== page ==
I just saw the Changeling Child and it was, bar none, my favorite show this Fringe. A sequel to Midsummer Night's Dream, a generation along, and really sweet. One last performance tomorrow (Saturday) at 145p at Atlas. I'll be seeing something nearby so might even be able to meet up first to loan a button. Srsly, try to see it :). Fringe goes thru Sunday plus a few shows extended but sadly not this one.There was a bit of screaming and gnashing of teeth involved: I dictated something like it into safari facebook on my phone a few minutes after wandering off from chatting with Tommx and Erica, and then it offered tagging someone and I hit 'back' and it took me back to my notifications. Then I went through typing it in again, since at the fringe bar it was too loud for dictation, and just before I was to hit post, the phone turned itself off, out of power. I finally posted from exsmof's phone.
Anyway, it was delightful. I wasn't laughing as much as I did in One in Four, but it's also a whole play, and sweet, and extremely well done.
Less than 10 hours before I'm ticketed to Exit pursued by bear. 2pm, Atlas.
I somehow doubt I'll get to Trey Parker's Cannibal The Musical at 11:15.
Might try to get to something more tomorrow or Sunday. Been thinking to get to Heroes' Tale.
Debating Exit Carolyn. If I go to the 7p I can't go to an acro thing in Rockville, though it does put me pretty close to a party...
Oh! Yeah, Clara Bow: Becoming It was worthwhile, and is at 3:45.
and ugh. I really have to go to sleep. Oh hell, I think I may have said I'd meet badmagic ahead of Exit for lunch. eep.
Library Director Abby Noland started her new job with a “bang" when she discovered live artillery shells in a box stored in a closet. She came into the library early on July 20, just her fourth day, to clean out the closet in her new office. When she looked inside the box, there were three shells from the civil war era and a note that said the contents had been examined by an expert in historical artillery ammunition and the contents could be live. The note advised to handle with care.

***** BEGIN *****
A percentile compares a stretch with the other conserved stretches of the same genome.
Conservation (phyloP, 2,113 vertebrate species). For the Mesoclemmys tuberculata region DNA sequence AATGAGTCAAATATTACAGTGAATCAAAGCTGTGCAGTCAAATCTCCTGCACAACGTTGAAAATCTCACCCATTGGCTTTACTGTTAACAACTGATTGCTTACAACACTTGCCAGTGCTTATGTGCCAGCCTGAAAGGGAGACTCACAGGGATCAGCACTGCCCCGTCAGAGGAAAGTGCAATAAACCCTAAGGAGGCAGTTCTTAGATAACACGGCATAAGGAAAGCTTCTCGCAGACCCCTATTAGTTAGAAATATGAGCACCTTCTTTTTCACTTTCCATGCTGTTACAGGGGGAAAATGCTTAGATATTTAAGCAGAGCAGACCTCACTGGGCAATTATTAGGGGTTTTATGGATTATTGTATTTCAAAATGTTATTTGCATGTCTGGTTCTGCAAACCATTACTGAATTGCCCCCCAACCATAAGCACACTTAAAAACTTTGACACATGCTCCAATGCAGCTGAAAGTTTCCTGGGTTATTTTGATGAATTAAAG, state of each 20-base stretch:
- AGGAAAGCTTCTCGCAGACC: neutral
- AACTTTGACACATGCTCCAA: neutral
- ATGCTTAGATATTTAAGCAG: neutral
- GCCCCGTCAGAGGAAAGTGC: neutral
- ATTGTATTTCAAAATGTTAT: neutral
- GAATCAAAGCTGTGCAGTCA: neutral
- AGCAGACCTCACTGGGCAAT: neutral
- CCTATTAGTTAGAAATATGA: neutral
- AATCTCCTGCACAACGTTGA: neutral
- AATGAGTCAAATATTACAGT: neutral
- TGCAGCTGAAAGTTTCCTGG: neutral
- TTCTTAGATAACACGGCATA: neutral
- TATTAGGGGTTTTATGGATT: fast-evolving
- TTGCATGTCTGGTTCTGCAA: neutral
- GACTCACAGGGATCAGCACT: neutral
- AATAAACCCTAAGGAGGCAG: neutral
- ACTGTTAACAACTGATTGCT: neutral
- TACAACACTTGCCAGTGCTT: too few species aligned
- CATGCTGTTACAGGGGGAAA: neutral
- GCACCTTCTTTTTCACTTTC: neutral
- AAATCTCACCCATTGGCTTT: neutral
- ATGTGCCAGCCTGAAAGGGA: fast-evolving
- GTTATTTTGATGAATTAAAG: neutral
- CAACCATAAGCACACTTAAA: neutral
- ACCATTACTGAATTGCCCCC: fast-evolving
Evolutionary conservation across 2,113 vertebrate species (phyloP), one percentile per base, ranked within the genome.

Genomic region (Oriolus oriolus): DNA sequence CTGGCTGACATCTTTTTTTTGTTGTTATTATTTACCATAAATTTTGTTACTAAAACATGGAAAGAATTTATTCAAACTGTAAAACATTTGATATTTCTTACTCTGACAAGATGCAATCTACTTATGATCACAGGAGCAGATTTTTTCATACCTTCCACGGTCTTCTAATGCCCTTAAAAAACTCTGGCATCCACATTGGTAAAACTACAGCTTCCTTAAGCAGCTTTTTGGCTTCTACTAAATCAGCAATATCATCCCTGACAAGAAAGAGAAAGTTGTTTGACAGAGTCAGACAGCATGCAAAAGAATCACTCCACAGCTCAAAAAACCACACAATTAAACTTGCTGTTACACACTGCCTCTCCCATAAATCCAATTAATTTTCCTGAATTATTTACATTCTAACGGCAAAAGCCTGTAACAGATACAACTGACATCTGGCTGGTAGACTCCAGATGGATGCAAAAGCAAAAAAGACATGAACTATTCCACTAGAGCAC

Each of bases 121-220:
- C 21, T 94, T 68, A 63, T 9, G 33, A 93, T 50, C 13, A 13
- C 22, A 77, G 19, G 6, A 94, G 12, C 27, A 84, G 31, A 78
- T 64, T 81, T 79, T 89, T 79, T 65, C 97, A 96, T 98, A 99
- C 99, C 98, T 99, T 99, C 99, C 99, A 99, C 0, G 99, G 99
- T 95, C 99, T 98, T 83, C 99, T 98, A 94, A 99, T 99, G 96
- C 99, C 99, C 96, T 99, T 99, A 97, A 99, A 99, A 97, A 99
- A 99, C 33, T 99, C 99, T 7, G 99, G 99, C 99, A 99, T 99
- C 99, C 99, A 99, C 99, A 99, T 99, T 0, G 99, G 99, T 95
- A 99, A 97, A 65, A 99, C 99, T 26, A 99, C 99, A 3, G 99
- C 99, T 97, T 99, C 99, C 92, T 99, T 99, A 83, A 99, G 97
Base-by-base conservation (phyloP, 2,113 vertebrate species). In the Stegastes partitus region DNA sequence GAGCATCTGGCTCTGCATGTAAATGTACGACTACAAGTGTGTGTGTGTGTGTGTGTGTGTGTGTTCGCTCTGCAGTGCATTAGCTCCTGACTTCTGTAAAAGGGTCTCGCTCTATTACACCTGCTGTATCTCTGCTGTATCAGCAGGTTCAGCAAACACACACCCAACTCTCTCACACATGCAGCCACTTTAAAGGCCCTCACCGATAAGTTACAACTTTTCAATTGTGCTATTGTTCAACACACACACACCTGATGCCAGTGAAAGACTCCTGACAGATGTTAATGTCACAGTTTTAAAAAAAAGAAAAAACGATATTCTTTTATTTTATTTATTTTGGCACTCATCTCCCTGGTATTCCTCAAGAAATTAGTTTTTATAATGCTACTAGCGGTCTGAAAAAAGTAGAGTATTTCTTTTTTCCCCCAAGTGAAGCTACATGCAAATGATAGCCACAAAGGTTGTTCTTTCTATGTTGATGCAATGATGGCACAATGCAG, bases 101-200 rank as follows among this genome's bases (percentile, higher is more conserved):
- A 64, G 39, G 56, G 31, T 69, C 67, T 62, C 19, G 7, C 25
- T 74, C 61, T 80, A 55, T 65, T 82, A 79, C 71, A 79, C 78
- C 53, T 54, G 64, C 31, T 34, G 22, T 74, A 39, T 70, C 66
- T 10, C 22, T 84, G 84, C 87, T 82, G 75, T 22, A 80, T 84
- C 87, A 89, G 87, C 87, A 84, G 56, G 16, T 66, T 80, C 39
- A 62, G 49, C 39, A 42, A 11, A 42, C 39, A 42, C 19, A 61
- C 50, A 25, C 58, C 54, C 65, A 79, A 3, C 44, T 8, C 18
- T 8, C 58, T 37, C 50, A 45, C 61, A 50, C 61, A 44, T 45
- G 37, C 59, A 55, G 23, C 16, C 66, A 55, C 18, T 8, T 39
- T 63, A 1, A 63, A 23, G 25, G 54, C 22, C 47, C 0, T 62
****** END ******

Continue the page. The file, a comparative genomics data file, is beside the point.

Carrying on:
Noland immediately called Town Administrator Tim Goddard who advised her to call the police. She did, and the police evacuated the library and brought in the Massachusetts State Police Bomb Squad. The artillery shells were determined to be live and were taken to the transfer station where, according to a statement released by the Carlisle Police, they were “rendered safe.”
I wonder where those shells were back when I was a kid walking to the library every day after school...
So at the start of the month my laptop's power-supply and keyboard both turned dodgy within a week of each other. I sourced a replacement power supply off eBay, and I know I can get the keyboard, I just haven't ordered it yet.
But that reminded me that my desktop has been out of action for most of a year. It's on-switch had been getting gradually worse and it gave up entirely while I was away from home last summer. Making matters worse, the case design is dire and a metal clip to hold the motherboard in place also pins the on-switch connector onto the motherboard (which is definitely powered, an LED lights when you plug it in). I finally found a way to get it out without trashing anything this spring, but the connector isn't wired in a straightforward manner, six wires feed seven pins of a nine-pin block, so you can't replace it with a standard two pin switch.